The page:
BLUFFTON, S.C. – Danny Balin of Irvington, New York, and Alex Beach of Stamford, Connecticut, graduates of the PGA Professional Golf Management University Program, did their best to separate themselves and step to the head of the class Tuesday at Belfair in the third round of the 52nd PGA Professional Championship presented by Cadillac, Club Car and OMEGA.
In the end, the duel on the formidable West Course ended in a deadlock between the Metropolitan PGA Section duo at 7-under-par 208 in the largest all-professional national championship. A combination of a closing par by Beach – who had a 1-over-par 73 and a bogey by Balin, who posted a 72, set up a Wednesday final-round shootout.
Balin, the PGA Head Professional at Fresh Meadow Country Club in Lake Success, New York, and Beach, a PGA Assistant Professional at Westchester Country Club in Rye, New York, are each battling for their first national title. They own a five-stroke margin over Matt Lohmeyer of Fort Worth, Texas (75), who was in the final pairing and also a PGA Professional Golf Management graduate from New Mexico State University, and Stuart Deane of Arlington, Texas (73).
Five players loom at 1-under-par 214 – two-time national Champion Matt Dobyns of Glen Head, New York; Rob Labritz of Pound Ridge, New York; Ben Cook of Caledonia, Michigan; 2016 Champion Rich Berberian Jr. of Hooksett, New Hampshire; and 2013 Champion Rod Perry of Port Orange, Florida.
Balin, a Penn State alum and Beach, who wore the University of Nebraska colors proudly, were in their own chess match throughout the day when scoring was tough on the West Course.
If a professor was grading, how would he rate the PGM graduates?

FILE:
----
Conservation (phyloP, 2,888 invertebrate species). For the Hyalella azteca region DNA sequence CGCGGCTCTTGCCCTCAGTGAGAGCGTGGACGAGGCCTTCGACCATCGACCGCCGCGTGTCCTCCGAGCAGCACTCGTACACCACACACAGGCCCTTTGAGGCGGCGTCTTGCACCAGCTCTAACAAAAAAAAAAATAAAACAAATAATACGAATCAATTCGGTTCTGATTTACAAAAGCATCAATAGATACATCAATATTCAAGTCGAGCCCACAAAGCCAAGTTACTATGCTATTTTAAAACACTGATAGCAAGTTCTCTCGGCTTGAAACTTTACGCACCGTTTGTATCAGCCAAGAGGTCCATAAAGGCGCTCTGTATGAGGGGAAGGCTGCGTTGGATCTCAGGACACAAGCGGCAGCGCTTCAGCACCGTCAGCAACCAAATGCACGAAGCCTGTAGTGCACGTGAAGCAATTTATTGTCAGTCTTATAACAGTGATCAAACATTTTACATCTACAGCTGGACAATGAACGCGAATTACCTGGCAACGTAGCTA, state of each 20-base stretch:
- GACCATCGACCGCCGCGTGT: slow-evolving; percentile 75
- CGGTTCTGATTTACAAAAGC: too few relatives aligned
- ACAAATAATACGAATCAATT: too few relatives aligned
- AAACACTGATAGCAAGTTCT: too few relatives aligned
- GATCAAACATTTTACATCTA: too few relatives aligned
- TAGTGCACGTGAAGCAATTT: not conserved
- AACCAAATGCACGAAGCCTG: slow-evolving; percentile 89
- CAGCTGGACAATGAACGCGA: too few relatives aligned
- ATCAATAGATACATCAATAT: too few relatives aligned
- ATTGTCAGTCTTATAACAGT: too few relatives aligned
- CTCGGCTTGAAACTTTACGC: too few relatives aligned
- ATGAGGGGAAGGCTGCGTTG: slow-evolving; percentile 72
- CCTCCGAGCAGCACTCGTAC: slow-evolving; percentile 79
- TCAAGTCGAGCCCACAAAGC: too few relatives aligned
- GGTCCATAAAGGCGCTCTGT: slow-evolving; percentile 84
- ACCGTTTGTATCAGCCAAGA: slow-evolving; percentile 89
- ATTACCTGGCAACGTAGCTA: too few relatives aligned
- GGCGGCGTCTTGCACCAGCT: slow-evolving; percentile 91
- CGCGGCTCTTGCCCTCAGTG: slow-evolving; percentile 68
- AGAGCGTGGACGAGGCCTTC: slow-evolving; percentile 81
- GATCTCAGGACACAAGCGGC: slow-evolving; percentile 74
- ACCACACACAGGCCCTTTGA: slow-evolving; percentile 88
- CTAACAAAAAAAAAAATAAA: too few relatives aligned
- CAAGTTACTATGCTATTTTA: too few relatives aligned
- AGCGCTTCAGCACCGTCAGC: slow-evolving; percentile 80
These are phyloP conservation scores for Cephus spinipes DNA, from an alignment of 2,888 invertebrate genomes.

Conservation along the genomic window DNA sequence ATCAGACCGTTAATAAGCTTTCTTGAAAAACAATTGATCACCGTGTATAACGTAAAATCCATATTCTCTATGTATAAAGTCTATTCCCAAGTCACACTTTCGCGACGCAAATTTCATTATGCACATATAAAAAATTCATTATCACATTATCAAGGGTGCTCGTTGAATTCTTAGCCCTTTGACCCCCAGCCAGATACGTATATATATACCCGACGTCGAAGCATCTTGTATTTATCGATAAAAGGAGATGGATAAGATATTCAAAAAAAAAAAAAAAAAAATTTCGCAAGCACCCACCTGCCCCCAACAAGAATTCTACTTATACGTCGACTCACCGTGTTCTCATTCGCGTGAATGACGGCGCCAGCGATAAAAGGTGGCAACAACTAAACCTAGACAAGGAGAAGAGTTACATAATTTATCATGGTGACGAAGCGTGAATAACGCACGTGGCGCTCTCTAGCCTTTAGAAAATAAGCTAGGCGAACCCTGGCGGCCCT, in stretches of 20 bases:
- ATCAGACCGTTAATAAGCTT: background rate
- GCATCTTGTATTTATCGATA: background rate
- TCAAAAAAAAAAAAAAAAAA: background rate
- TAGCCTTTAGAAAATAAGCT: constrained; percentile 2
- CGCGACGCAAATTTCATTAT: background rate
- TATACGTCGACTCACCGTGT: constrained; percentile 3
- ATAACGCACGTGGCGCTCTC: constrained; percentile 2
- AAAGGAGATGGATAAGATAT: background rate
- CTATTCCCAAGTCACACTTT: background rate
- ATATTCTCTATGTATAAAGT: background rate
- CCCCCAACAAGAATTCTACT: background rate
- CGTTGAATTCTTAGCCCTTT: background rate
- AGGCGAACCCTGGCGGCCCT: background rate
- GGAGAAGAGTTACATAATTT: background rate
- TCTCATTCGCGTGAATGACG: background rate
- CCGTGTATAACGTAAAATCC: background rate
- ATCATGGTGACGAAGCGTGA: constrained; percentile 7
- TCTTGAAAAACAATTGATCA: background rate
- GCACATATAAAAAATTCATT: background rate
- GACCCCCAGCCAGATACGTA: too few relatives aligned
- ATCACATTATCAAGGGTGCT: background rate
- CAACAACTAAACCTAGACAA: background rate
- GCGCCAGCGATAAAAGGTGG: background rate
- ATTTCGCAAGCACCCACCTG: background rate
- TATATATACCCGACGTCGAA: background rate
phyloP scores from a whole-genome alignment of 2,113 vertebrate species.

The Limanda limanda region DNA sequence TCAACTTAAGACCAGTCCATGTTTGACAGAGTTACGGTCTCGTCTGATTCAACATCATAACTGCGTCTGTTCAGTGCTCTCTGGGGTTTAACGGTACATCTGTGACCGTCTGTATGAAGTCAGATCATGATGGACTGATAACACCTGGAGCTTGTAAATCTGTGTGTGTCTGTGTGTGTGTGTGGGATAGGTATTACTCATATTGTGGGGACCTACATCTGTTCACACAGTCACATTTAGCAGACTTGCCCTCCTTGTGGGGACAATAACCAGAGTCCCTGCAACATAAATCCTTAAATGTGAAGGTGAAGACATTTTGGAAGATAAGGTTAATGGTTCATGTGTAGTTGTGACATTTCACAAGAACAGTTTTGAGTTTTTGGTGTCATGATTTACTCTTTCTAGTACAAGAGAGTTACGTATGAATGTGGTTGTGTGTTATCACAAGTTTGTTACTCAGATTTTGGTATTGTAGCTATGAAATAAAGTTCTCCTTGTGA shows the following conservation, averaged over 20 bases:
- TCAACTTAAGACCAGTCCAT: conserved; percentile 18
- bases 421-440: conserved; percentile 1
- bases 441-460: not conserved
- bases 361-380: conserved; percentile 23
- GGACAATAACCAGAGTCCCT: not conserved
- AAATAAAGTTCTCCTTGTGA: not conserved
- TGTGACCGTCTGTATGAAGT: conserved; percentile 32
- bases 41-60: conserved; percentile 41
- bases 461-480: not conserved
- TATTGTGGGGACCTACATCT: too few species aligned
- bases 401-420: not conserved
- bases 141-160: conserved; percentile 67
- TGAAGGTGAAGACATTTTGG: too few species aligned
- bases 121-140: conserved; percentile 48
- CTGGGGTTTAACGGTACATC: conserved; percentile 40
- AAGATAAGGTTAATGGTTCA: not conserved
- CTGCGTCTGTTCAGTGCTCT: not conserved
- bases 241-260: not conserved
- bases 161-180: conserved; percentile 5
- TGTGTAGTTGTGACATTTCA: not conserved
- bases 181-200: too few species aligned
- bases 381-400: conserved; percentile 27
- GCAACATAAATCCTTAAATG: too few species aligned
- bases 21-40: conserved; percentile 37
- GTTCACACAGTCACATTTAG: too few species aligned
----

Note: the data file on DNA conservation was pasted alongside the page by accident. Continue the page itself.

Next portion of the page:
“I would hope that he would give us an A, round us on the curve,” said Beach, who is a University of Nebraska graduate. “To be in the final group two days in a row, I’m happy with that.”
Beach suffered from an inconsistent putter, with bogeys on holes 2, 5 and 10; and with birdies on No. 7 and 14. He failed to capitalize on the par-5s. “Some of the hole locations were tucked a little bit and we played a little more conservative,” said Beach. “Danny made some great saves today, I feel tomorrow we can go out and play great golf.
“Most of the time I have been coming from behind. This is the position I want to be in. I knew it played tough out there. I had to scrape it around to come in 1-over.”
Balin owned a two-stroke margin over Beach through 13 holes, but could not take advantage from there.
“The golf course, in general, is tough. I didn’t play as good as I did the last two days but I made a couple putts,” said Balin. “I stayed in it and didn’t make any big numbers or stupid mistakes.”
Balin made one of the day’s best par saves at the par-4 17th hole, hitting a wedge approach to within two feet of the hole. The momentum stalled there, as he came up short with his approach to No. 18, then hit a lackluster chip to 20 feet below the hole, from where he missed his par putt.
“I hit a wayward drive and took my medicine. I didn’t try to do too much. I chipped it out on the fairway and relied on my wedges and scoring clubs. I hit a nice 50-degree wedge to a couple feet and made it to keep the round going. It was a little upsetting making bogey on 18 but all in all it was a good day.”
There will be no lack of motivation on Wednesday, said Balin. “I like to treat this as my major for the year, and it gives me a little extra motivation to do well and play the way I know how to play: hit it in the fairway, hit it on the green, make a couple putts, and know that scores aren’t going to be that low.
“Alex is a friendly face and a friend of mine. It’s good to walk the fairways with somebody like that. But at the end of the day, I have my own job to do. I stick with my caddie and take what the course gives us and do the best we can.”
Seventy-seven golfers made the 54-hole cut of 7-over-par 222 to the final round. The low 20 scorers Wednesday earn a berth in the 101st PGA Championship, May 16-19, at Bethpage Black Course in Farmingdale, New York.
Joanna Coe of Baltimore, Maryland, and Ashley Grier of Springfield, Pennsylvania, were writing a chapter of history on their own. They became the first two women PGA Professionals to make the 54-hole cut together in the same Championship. Coe, an Assistant PGA Director of Instruction at Baltimore Country Club, posted a 73 for a 218 total. Grier, a PGA Assistant Professional at Overbrook Country Club in Bryn Mawr, Pennsylvania, had a 77 to land on the cut line at 221.
Begun in 1968, the PGA Professional Championship is presented by Cadillac, Club Car and OMEGA; with supporting partners Nike, TaylorMade Golf, Titleist/FootJoy; Golf Channel and the PGA TOUR.